Asan in the News

[Arirang TV] 2014-07-12

The events in Egypt over the last two weeks have been equal parts fascinating and bewildering.
Most of us don’t quite know what to make of what is happening there.

Was Mohammed Morsy, the country’s first freely elected president, overthrown in a military coup?
Or did the army protect the country’s fledgling democratic system by removing an increasingly autocratic head of state who refused to share power?

Joining us live to provide us with some insights is Dr. Jang Ji-hyang, Director of the Middle East and North Africa Center at the Asan Institute for Policy Studies.
Welcome to the program, Dr. Jang.

Happy to be here.

When long-serving President Hosni Mubarak was toppled from power two-and-a-half years ago, the rest of the world thought it was the end of a revolution.
When Mohammed Morsy became the president, we thought Egypt was on the right path to democracy.
So what went wrong?

So, this is a clash between the Muslim Brotherhood and the country’s military.
I think we need a clear understanding of what this Muslim Brotherhood is, exactly?

Egypt’s military has announced a new timeline which consists of new presidential and parliamentary elections. The Muslim Brotherhood and Morsy’s allies have said they won’t participate. Just how realistic is the timeline, and do you see it going as planned?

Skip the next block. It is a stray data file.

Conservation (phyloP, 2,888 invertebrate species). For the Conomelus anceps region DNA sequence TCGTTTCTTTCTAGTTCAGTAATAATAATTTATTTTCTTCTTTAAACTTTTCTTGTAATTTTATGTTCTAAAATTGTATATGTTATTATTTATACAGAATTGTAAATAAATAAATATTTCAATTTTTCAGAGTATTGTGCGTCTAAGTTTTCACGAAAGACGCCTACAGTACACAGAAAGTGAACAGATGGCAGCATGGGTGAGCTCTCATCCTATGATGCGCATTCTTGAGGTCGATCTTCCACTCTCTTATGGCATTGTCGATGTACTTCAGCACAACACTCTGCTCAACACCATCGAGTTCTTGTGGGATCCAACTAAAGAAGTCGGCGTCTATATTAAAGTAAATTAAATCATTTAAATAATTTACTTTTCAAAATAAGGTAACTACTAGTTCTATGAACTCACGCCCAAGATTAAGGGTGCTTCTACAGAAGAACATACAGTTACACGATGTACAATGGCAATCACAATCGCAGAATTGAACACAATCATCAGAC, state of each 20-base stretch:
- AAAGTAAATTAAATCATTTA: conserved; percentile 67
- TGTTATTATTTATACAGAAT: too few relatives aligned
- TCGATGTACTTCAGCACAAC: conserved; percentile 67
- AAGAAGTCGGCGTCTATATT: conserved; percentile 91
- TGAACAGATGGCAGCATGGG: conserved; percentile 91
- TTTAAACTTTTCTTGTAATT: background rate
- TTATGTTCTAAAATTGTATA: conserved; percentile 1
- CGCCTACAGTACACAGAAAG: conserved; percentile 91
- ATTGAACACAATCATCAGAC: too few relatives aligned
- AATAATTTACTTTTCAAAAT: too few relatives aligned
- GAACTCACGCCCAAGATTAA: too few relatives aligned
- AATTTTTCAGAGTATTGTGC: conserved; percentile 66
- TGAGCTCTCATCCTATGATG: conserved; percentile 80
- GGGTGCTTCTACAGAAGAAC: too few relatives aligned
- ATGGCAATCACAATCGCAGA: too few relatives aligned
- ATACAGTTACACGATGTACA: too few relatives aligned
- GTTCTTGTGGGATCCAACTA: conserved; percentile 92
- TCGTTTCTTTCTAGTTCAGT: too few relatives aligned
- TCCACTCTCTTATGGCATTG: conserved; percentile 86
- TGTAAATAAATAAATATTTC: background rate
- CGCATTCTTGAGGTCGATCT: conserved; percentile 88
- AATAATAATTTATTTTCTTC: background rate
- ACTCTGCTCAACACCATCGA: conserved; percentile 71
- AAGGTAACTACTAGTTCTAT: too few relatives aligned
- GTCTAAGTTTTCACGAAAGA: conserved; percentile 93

There are observers who say what is happening in Egypt now is the fall of what is known as “political Islam.”
What is this concept and what do they mean by this?

Let’s talk about U.S. involvement – or lackthereof – in this case.
Washington, to the chagrin of some Egyptians and Americans, has gone out of its way to avoid calling the Egyptian military’s July 2nd overthrow of President Mohammed Morsy a “coup.” What’s behind such behavior by the U.S.?

How do you think the current unrest in Egypt will impact neighboring countries such as Tunisia and Libya that are part of this “Arab Spring” movement?

Dr. Jang Ji-hyang, Director of the Middle East and North Africa Center at the Asan Institute for Policy Studies, thank you so much for your valuable insights this evening. We appreciate it.

Reporter :

About Experts

Jang Ji-Hyang
Jang Ji-Hyang

Center for Regional Studies

Dr. JANG Ji-Hyang is a senior fellow and director of the Center for Middle East and North Africa at the Asan Institute for Policy Studies. Dr. Jang served as a policy advisor on Middle East issues to South Korea’s Ministry of Foreign Affairs (2012-2018). Previously, Dr. Jang taught comparative and Middle East politics at Seoul National University, Yonsei University, Ewha Woman’s University, and the Hankuk University of Foreign Studies. Her research interests include political economy of the Middle East and North Africa, political Islam, comparative democratization, terrorism, and state-building. Dr. Jang is the author of numerous books and articles, including The Essential Guide to the Middle East (Sigongsa 2023 in Korean), The Arab Spring: Will It Lead to Democratic Transitions?(with Clement M. Henry (eds.), Palgrave Macmillan 2013), “Disaggregated ISIS and the New Normal of Terrorism” (Asan Issue Brief 2016), “Islamic Fundamentalism” (International Encyclopedia of the Social Sciences 2008) and a Korean translation of Fawaz Gerges’ Journey of the Jihadist: Inside Muslim Militancy (Asan Institute 2011). Dr. Jang received a B.A. in Turkish studies and M.A. in political science from the Hankuk University of Foreign Studies and her Ph.D. in political science from the University of Texas at Austin.